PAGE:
The AAA ratings debate 320 Fahrenheit ≠ 320 Celsius
Global and national rating scales serve different needs Absolute number of AAA ratings does not indicate quality, but default and stability rates do
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There has been a lot of debate recently on the relatively large number of AAA ratings that Indian credit rating agencies (CRAs) have assigned compared with their counterparts in developed countries such as the US.
Such a comparison is incorrect because it is an artificial construct.
It would be tantamount to equating the scale of a FIFA World Cup with Santosh Trophy.
Or Fahrenheit with Celsius.
Which begs answers to three obvious questions:
Is it right to directly compare global and national scale ratings?
What are the reasons for the high number of AAA rated companies in India, or fewer on a global scale?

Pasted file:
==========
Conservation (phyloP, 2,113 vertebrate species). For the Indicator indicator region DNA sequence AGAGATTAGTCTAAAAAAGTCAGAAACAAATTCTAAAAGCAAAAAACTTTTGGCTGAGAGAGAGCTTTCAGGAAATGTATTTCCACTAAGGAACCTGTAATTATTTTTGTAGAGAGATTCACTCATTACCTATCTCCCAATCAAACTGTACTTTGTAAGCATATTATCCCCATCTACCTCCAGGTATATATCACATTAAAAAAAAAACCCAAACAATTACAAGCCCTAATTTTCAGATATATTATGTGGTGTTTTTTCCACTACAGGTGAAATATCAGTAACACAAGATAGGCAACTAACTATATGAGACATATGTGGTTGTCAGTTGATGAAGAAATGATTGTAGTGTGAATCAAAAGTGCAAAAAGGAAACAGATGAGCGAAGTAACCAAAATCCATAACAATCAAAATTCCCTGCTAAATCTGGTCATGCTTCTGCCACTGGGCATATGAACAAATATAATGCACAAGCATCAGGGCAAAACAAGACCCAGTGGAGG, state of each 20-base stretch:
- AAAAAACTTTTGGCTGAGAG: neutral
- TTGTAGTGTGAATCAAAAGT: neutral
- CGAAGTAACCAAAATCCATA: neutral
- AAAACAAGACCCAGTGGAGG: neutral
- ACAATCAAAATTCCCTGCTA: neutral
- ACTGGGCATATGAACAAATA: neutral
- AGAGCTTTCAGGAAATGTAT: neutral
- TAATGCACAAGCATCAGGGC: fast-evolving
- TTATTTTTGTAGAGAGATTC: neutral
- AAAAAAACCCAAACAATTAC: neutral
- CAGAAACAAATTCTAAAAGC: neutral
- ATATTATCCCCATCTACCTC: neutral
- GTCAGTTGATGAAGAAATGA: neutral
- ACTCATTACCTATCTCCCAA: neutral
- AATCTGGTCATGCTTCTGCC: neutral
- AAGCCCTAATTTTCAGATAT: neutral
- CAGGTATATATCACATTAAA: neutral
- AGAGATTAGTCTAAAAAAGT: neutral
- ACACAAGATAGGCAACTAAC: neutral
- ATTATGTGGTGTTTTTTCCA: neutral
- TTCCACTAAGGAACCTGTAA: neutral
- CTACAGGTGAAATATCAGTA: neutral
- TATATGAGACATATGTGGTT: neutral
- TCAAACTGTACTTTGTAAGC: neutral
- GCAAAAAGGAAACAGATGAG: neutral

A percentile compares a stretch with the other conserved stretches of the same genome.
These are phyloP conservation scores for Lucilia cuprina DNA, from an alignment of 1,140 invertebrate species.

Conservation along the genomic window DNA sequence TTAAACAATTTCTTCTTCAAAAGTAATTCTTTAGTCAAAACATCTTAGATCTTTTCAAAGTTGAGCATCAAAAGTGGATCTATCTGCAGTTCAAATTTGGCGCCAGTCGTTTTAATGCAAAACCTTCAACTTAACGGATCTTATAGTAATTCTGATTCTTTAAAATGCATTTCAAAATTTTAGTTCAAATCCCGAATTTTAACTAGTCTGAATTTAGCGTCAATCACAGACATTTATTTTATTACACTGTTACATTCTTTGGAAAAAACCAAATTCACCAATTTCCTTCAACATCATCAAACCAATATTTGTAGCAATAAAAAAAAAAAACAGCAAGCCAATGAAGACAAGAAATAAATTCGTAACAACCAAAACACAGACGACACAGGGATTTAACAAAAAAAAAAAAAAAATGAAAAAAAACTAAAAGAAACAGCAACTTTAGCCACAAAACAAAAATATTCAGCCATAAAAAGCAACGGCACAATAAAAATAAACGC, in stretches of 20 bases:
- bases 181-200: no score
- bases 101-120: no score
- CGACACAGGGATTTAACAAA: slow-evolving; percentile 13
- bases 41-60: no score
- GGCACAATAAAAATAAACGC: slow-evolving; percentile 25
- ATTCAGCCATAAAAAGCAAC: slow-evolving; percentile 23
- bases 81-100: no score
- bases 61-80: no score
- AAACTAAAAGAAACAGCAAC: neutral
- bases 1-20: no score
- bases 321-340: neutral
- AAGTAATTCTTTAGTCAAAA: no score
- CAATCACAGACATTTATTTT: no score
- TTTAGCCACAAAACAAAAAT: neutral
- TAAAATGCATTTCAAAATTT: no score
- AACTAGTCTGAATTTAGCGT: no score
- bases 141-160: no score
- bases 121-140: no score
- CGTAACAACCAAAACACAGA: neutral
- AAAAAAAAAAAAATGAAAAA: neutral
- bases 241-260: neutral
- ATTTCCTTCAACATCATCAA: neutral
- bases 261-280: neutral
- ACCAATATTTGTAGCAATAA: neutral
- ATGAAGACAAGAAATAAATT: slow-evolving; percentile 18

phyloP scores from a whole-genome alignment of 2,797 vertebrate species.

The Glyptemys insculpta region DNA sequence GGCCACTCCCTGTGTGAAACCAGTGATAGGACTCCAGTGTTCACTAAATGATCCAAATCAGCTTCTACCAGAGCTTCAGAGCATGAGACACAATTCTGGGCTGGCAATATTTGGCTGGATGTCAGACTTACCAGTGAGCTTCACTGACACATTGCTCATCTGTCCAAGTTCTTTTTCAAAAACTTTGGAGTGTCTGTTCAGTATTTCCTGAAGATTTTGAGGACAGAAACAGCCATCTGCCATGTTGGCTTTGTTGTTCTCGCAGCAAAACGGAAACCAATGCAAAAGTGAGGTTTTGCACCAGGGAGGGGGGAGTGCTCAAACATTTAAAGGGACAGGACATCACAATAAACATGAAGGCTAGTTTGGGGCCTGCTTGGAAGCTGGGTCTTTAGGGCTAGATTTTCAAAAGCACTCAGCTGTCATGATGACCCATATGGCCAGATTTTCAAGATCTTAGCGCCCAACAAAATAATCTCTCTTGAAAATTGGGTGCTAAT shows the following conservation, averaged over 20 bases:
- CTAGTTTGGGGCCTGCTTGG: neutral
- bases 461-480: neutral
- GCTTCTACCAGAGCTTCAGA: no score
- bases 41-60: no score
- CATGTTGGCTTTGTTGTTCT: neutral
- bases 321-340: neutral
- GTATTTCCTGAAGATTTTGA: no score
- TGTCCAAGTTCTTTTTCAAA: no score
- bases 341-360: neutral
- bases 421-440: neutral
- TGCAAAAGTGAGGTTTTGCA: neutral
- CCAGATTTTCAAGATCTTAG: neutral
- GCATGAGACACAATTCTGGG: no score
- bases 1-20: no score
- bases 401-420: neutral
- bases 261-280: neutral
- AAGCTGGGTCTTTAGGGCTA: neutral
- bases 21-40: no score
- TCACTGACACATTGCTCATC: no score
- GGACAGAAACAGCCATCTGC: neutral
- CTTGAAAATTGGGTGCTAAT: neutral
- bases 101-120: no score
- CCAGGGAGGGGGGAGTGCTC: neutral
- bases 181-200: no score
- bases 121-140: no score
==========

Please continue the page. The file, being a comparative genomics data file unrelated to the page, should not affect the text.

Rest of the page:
Does it necessarily indicate weak assessment standards?
Before we come to the answers, it’s important to remember these aspects:
Investors in developed economies consider investment options across the world. Credit risk assessments that benchmark issuers across the world on a global scale provides them with valuable and comparable information to make investment decisions.
A national rating scale provides a more granular benchmarking of issuers and factors in domestic realities such as support from stronger national or international parents, and from the government.
It is also important to consider the depth, width and angularities of each national debt market when assessing AAA rated companies by numbers.
We believe any informed discussion should begin with these aspects.
And finally, it is not the number of AAA rated companies that determines the quality of ratings or the underlying credit, but the probability of default that the ratings exhibit over a period of time. This is captured and quantified by the ‘default and stability rates’ put out by CRAs.